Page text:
"Adults with auditory–visual synesthesia agree that higher pitched sounds induce smaller, brighter visual percepts.... In this study, we explored these correspondences in preschoolers... The children reliably matched the higher pitched sound to a smaller and lighter (white) ball, to a lighter (white) ball, and in one of two groups, to a smaller ball."

 

 

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2010-12-05 UK Tour Cities

 

The 9th annual Ig Nobel Tour of the UK, for National Science & Engineering Week, in March, will include events in Bristol (thanks to Hewlett-Packard), in Liverpool (thanks to Unilever), at Imperial College London, and at The University of Dundee. <http://bit.ly/8m4zLa>

 

If your organization would like to host or sponsor an additional event on the tour, please get in touch with us at:

 

      Katherine Meusey <[email protected]>

 

 

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2010-12-06 Stinkbugs-in-Cotton Competition

 

Stink bugs in cotton inspire this month's limerick competition. To enter, compose an original limerick that illuminates the nature of this report:

 

"Detecting Stink Bugs/Damage in Cotton Utilizing a Portable Electronic Nose," Will G. Henderson, Ahmad Khalilian, Young J. Han, Jeremy K. Greene and David C. Degenhardt, Computers and Electronics in Agriculture, vol. 70, no. 1, 2010, pp. 157-62. (Thanks to Tom Gill for bringing this to our attention.) The authors are at Clemson University.

<http://www.clemson.edu/precisionag/Stink%20Bug.pdf>

 

 

RULES: Please make sure that: (1) your rhymes actually do; and (2) your poem is in classic, trills-off-the-tongue limerick form.

PRIZE: The winning poet will receive (if we manage to send it to the correct address) a free, non-stinky, probably-not-buggy hi-res PDF issue of the Annals of Improbable Research. Send your limerick to:

 

      STINKBUGS-IN-COTTON DETECTION LIMERICK COMPETITION

      c/o <[email protected]>

 

 

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2010-12-07 Accuracy-of-100.4% Poet

 

The judges have chosen a winner in the Accuracy-of-100.4% Limerick Competition, which asked for a limerick to honor the study "Gas Distribution Within the Human Gut: Effect of Meals," Frederic Perez, Anna Accarino, Fernando Azpiroz, Sergi Quiroga, and Juan-R. Malagelada, American Journal of Gastroenterology, vol. 102, no. 4, April 2007, pp. 842-9. The authors report:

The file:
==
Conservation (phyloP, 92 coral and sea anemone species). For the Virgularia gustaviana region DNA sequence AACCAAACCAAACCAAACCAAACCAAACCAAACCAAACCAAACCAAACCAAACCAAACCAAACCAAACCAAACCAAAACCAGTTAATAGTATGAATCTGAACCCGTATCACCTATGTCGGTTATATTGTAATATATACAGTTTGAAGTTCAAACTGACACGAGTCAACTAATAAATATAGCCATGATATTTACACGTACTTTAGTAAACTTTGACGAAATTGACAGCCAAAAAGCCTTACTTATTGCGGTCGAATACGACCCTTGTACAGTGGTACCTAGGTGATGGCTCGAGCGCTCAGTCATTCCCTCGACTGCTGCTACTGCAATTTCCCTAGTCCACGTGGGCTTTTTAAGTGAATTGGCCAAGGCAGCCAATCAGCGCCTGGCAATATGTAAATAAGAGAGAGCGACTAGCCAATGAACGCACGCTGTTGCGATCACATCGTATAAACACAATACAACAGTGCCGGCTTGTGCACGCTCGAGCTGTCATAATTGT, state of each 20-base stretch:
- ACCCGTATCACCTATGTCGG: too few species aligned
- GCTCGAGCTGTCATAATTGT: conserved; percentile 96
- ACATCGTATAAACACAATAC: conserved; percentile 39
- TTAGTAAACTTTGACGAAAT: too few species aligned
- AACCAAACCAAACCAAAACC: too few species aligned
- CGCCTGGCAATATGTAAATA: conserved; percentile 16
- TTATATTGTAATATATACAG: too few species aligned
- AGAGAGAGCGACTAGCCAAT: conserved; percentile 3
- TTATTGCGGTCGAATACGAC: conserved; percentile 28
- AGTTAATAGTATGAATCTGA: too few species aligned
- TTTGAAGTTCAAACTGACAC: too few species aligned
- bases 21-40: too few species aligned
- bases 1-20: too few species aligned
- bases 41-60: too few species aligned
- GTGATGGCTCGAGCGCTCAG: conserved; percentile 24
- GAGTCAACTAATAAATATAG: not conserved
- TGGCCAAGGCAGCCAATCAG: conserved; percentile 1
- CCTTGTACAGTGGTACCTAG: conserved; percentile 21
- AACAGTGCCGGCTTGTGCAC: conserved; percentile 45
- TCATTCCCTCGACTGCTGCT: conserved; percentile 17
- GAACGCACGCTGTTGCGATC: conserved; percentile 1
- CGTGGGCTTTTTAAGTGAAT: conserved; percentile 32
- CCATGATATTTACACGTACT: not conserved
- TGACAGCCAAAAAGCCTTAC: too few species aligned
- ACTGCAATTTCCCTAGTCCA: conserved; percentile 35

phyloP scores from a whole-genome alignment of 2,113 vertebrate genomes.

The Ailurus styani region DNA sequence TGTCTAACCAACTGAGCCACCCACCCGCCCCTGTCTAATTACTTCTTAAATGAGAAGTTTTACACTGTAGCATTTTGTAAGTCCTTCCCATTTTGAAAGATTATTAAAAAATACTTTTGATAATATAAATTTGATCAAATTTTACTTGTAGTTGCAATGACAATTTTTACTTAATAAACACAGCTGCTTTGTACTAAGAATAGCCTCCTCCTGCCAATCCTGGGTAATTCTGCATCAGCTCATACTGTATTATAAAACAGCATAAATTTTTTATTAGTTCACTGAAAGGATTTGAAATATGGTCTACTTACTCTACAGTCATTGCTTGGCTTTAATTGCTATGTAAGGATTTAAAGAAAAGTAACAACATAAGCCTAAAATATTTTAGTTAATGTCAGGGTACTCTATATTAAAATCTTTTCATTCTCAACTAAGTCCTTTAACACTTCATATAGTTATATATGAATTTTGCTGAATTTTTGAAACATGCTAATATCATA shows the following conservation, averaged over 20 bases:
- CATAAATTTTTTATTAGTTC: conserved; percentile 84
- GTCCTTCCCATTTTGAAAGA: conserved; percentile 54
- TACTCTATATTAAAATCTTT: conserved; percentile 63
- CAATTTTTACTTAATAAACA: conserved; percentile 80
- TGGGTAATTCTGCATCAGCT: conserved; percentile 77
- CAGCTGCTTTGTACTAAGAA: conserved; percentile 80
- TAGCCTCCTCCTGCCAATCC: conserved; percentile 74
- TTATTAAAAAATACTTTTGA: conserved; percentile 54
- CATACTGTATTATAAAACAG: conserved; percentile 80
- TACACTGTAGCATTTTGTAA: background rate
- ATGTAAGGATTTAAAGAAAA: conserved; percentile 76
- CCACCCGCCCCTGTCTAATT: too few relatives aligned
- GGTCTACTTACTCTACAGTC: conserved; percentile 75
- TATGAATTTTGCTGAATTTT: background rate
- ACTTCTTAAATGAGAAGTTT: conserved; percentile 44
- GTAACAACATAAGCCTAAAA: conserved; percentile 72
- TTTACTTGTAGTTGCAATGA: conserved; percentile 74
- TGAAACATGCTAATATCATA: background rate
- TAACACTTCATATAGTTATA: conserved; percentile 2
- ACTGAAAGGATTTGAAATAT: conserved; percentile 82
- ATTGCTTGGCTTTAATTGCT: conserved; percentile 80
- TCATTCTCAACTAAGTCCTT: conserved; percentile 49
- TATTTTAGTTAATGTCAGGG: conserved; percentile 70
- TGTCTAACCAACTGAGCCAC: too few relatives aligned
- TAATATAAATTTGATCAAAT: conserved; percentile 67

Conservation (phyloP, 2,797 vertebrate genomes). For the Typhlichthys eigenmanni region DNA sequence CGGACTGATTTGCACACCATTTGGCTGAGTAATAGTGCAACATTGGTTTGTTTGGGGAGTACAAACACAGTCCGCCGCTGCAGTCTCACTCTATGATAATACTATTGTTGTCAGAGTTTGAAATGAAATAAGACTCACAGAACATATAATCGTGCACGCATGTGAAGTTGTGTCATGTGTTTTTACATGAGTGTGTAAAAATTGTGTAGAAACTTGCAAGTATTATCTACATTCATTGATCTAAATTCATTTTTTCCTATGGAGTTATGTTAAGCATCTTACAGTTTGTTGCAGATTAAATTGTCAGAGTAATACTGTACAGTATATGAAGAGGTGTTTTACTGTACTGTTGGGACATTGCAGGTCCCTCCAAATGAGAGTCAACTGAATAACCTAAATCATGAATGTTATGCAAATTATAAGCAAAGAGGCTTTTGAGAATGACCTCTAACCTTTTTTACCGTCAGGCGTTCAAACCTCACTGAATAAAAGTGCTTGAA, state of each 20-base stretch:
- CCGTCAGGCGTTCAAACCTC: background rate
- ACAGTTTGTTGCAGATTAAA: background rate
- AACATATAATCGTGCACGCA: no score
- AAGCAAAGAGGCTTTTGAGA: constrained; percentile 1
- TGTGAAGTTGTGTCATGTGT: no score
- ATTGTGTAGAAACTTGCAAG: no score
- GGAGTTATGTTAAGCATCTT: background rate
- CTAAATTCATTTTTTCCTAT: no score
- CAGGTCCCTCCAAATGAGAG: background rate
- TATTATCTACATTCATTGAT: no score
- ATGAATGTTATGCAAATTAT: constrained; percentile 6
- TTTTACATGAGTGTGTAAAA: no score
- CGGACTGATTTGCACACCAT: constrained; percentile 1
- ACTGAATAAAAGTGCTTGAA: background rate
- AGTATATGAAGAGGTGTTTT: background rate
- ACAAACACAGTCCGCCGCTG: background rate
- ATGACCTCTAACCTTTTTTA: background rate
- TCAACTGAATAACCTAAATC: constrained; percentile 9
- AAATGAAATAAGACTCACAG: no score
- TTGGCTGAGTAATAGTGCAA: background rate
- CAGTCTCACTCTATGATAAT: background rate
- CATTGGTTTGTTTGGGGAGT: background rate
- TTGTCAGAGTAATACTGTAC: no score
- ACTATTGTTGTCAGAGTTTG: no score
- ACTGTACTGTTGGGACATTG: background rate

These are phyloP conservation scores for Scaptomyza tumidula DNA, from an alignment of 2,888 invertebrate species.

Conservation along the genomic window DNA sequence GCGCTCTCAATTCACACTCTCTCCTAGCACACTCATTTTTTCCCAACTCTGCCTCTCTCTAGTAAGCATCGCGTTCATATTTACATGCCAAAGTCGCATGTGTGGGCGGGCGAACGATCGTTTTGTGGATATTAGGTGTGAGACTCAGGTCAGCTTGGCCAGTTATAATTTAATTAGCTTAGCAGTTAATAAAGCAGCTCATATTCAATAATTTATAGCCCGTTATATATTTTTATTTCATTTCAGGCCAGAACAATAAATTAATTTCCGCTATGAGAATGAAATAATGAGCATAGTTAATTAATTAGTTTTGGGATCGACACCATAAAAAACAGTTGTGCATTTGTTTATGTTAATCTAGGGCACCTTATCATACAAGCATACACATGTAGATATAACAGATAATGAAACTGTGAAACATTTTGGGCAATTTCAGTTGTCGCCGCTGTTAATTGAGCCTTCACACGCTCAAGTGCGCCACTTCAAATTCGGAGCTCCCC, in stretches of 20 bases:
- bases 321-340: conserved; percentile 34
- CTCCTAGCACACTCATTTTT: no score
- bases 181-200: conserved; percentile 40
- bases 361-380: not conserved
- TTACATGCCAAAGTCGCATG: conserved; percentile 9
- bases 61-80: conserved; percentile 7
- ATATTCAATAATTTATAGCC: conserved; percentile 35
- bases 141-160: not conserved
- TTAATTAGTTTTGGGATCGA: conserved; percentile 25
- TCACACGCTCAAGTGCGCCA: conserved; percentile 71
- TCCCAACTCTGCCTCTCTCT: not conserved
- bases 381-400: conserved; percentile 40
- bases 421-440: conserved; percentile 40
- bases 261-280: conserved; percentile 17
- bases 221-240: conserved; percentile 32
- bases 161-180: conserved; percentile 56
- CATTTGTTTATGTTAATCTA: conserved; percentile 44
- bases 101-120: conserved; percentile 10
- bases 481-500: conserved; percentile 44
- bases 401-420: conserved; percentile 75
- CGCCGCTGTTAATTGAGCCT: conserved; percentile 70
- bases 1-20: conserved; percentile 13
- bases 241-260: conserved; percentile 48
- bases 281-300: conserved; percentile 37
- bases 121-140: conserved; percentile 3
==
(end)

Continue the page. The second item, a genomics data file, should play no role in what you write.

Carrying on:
"The volume of gas infused per rectum was

      detected with an accuracy of 100.4 ± 3.0%."

 

The winner is INVESTIGATOR NAN SWIFT, who wrote:

 

Precision! One hundred point four!

The stuff of statistical lore!

   You see, it's my bent,

   With any percent,

To crave just a little bit more.

 

Here's are two alternate offerings from LIMERICK LAUREATE MARTIN EIGER:

 

Measuring things is a chore.

Exactitude's good. We want more.

   At what accuracy

   Can a measurement be?

In percent, it's one hundred point four.

 

In this paper, they say what they do.

Then they do it, and measure it, too.

   How accurately?

   What they tell us they see

Is one hundred point four percent true.

 

 

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2010-12-08 Singers/Musicians for our Cambridge Science Festival Show

 

Are you a scientist who is been yearning to sing or play funny songs about science in a theater filled with an audience who might, possibly, enjoy seeing and/or hearing your performance?

 

If so, audition for our bold, experimental event at the upcoming Cambridge (Massachusetts) Science Festival <http://bit.ly/8m4zLa>:

 

      SCIENTISTS (AND FRIENDS) SING IMPROBABLE SCIENCE SONGS:

      Some of the worldÕs great scientists (and some friends

      from the Boston areaÕs theater and music communities) perform

      songs by Tom Lehrer, songs from Ig Nobel Prize ceremony

      mini-operas, and other beloved and hated purportedly funny

      songs about science.

 

The performance will be at the Central Square Theater on Monday night, May 2, 2011. This will be a benefit performance for the Central Square Theater. We might webcast it. (It's one of several events we'll be doing for the science festival — each event will be very different from the others.)

 

To audition, email us at: